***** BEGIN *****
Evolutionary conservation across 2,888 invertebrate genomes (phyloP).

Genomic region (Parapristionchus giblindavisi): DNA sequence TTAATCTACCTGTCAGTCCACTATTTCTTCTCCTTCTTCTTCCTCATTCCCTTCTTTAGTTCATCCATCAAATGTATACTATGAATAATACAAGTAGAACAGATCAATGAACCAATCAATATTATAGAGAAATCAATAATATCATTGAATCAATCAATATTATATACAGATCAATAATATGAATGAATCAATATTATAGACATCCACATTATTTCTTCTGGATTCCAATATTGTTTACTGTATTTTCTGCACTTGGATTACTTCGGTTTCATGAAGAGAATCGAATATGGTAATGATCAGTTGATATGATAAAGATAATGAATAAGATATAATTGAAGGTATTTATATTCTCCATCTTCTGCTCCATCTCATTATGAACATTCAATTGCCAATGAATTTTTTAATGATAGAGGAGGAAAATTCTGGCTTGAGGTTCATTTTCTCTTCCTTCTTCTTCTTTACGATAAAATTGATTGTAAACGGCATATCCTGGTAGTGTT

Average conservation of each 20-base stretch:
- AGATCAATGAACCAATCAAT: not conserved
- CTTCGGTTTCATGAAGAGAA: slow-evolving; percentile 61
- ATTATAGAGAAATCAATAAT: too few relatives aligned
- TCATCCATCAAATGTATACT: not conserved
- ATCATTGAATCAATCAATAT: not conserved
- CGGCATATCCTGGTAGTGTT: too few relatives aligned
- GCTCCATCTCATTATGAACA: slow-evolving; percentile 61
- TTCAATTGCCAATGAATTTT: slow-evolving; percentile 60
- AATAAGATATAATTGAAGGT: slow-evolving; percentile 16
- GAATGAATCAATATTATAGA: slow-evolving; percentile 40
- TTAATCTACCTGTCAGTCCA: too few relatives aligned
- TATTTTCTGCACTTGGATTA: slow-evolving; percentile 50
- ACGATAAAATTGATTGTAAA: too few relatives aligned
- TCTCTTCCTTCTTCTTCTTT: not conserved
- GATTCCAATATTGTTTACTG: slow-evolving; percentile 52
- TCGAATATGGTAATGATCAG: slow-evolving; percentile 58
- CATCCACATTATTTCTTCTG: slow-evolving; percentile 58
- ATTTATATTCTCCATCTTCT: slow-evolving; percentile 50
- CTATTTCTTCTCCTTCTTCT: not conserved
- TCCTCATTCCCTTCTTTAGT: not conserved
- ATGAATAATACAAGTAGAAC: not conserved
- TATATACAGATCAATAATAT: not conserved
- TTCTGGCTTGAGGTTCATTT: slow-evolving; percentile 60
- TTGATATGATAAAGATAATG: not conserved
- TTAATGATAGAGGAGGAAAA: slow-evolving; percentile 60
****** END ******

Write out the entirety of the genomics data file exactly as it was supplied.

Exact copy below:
Evolutionary conservation across 2,888 invertebrate genomes (phyloP).

Genomic region (Parapristionchus giblindavisi): DNA sequence TTAATCTACCTGTCAGTCCACTATTTCTTCTCCTTCTTCTTCCTCATTCCCTTCTTTAGTTCATCCATCAAATGTATACTATGAATAATACAAGTAGAACAGATCAATGAACCAATCAATATTATAGAGAAATCAATAATATCATTGAATCAATCAATATTATATACAGATCAATAATATGAATGAATCAATATTATAGACATCCACATTATTTCTTCTGGATTCCAATATTGTTTACTGTATTTTCTGCACTTGGATTACTTCGGTTTCATGAAGAGAATCGAATATGGTAATGATCAGTTGATATGATAAAGATAATGAATAAGATATAATTGAAGGTATTTATATTCTCCATCTTCTGCTCCATCTCATTATGAACATTCAATTGCCAATGAATTTTTTAATGATAGAGGAGGAAAATTCTGGCTTGAGGTTCATTTTCTCTTCCTTCTTCTTCTTTACGATAAAATTGATTGTAAACGGCATATCCTGGTAGTGTT

Average conservation of each 20-base stretch:
- AGATCAATGAACCAATCAAT: not conserved
- CTTCGGTTTCATGAAGAGAA: slow-evolving; percentile 61
- ATTATAGAGAAATCAATAAT: too few relatives aligned
- TCATCCATCAAATGTATACT: not conserved
- ATCATTGAATCAATCAATAT: not conserved
- CGGCATATCCTGGTAGTGTT: too few relatives aligned
- GCTCCATCTCATTATGAACA: slow-evolving; percentile 61
- TTCAATTGCCAATGAATTTT: slow-evolving; percentile 60
- AATAAGATATAATTGAAGGT: slow-evolving; percentile 16
- GAATGAATCAATATTATAGA: slow-evolving; percentile 40
- TTAATCTACCTGTCAGTCCA: too few relatives aligned
- TATTTTCTGCACTTGGATTA: slow-evolving; percentile 50
- ACGATAAAATTGATTGTAAA: too few relatives aligned
- TCTCTTCCTTCTTCTTCTTT: not conserved
- GATTCCAATATTGTTTACTG: slow-evolving; percentile 52
- TCGAATATGGTAATGATCAG: slow-evolving; percentile 58
- CATCCACATTATTTCTTCTG: slow-evolving; percentile 58
- ATTTATATTCTCCATCTTCT: slow-evolving; percentile 50
- CTATTTCTTCTCCTTCTTCT: not conserved
- TCCTCATTCCCTTCTTTAGT: not conserved
- ATGAATAATACAAGTAGAAC: not conserved
- TATATACAGATCAATAATAT: not conserved
- TTCTGGCTTGAGGTTCATTT: slow-evolving; percentile 60
- TTGATATGATAAAGATAATG: not conserved
- TTAATGATAGAGGAGGAAAA: slow-evolving; percentile 60